Home office horror?
As the pandemic winds down, employers are asking even more frequently whether they should continue to provide work-from-home opportunities or whether they should return to the pre-pandemic situation. Although the majority of managers eventually decide to keep the home office as an option, some still do not support this form of working.
The most common arguments against home office (for example, based on an earlier opinion piece on index.hu):
– The worker does not have enough self-control to do the job without supervision and direction.
– Employees will not develop themselves if they are not forced to.
– The employer cannot take responsibility for uncontrolled work.
– Without constant monitoring, the quality of work is reduced.
– Without proper restrictions, confidential information can leak out.
– Home workers will not be loyal if they are not kept under control.
– The staff will not help each other, as everyone is only trying to do their job. And if there’s no control over how much time they spend working, they’re more likely to skip work.
– Activities at home can take time away from work if we don’t keep a check on what they are doing.
– It is easy to get away with truancy.
– Legislation is lacking.
Supervision. Force. Control. Monitoring. Check. Legislative measures. Hmm…
Are these concerns justified? Are they real? Let’s see what the statistics have to say.
The performance impact of working from home
Well, it’s not going to be easy. There is a lot of research out there, but there are also very different results when it comes to the effect of the home office on employee productivity: +13 percent, +47 percent, performance increases for 77 percent of those affected, these are good news, but there are also discouraging examples: an old survey, before the days of COVID, found that colleagues working from home were 70 percent less likely to receive an outstanding performance appraisal, compared to those who are seen in the office day in, day out. Disappointingly, another survey reports a straightforward 8-19 percent drop in performance, even as time spent at work has increased by 18 percent in the same organisation.
As if both groups, opponents and supporters, are right…
The attitude of the manager is important
In the 1960s, social psychologist Douglas McGregor developed Theory X and Theory Y, which may help to explain these phenomena. Although the theory was later developed further, it is sufficient to consider the model in its original form for the purposes of this article.
According to McGregor, there are basically two contrasting beliefs that bosses share.
The first, the Type X manager’s core belief is that employees
– do not like their job,
– have little intrinsic motivation,
– avoid responsibility,
– require constant direction and control,
– can work against the organisation if not kept at bay,
– their motivation is maintained through restrictions, penalties and regulation,
– loyalty must be forced out of workers who
– must be supervised without interruption, otherwise their work will not be completed.
Supervision. Force. Management. Feeding. Control. Monitoring. Check. Legislative measures.. Sound familiar?
Type X management, although it may seem unpleasant, has its place, typically in jobs that do not require expertise or creativity, where it is difficult to find purpose, challenge and pleasure in the work, and which do not require direct contact with customers – because employees working in such environments will inevitably use Type X management tools in dealings with customers as well. These are typically blue collar rather than knowledge worker jobs that cannot usually be done from home.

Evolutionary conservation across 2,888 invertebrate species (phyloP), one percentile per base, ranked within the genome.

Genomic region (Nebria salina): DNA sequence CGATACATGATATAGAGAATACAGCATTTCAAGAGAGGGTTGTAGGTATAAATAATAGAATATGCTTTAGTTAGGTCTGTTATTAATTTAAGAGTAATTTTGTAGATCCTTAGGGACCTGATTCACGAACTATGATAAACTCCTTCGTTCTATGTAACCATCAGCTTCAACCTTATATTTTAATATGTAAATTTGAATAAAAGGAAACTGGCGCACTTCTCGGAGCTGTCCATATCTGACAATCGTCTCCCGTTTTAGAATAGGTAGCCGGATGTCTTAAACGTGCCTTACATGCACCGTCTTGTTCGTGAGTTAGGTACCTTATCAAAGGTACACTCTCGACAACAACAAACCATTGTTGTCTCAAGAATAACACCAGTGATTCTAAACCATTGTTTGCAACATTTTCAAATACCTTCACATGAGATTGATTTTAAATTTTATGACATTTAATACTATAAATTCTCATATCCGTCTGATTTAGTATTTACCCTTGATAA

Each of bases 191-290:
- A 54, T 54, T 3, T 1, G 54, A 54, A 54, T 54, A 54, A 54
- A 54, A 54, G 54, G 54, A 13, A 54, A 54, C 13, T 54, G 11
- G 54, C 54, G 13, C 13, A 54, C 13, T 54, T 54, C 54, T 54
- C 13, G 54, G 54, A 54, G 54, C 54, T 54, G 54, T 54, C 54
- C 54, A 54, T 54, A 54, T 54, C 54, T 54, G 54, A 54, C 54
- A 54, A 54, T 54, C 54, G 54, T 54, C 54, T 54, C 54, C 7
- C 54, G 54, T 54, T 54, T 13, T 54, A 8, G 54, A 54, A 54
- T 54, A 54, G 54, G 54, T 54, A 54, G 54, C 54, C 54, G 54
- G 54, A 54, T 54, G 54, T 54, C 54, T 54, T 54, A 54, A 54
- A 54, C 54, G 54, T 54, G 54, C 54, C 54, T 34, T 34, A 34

McGregor’s theory is that the other type of leader, the type Y, believes that
– people have a strong intrinsic motivation,
– they find their work meaningful, which
– makes them proud,
– they also like to do challenging tasks, and therefore
– are happy to work on their own,
– they have the ability to make independent, responsible decisions, and
– can solve problems in creative and innovative ways, so
– they rarely need to be controlled,
– and if they do, it is more in the form of support or help.
Today, there is a growing emphasis on self-organization, team autonomy, servant leadership, leader-leader approach, or Holacracy as a decentralized form of organizational governance, to name just a few examples. These are all based on Y-type leadership and have been proven to be much more effective than X-type management in environments requiring creativity or high expertise.
Are the X managers’ concerns about the home office justified?
Of course. The most interesting part of the theory is that for intellectual jobs that require human knowledge and creativity – typically work from home jobs – both theories act as self-fulfilling prophecies.
Under Type Y leadership, if employees see the meaning in their work, see it as a challenge, take pride in their achievements, it will boost their intrinsic motivation and consequently they will excel without any controls or constraints. A Y-type leader therefore does not have to worry about their colleagues working from home, but he or she has to support his or her team in a different way compared to work performed in the office. There are techniques, books and easy-to-learn courses where this knowledge can be gained. And without constant interruptions, without the constant “buzz” of the office, it is much easier to achieve a state of deep work, and better quality is produced faster. In addition, travel time being freed up means more free time, less stress, more mental reserve and therefore more willingness to devote it to work outside normal working hours, as opposed to a stressful working model with less free time. Of course, the home office has its disadvantages, but under Y-type management these are not the ones listed at the beginning of this article..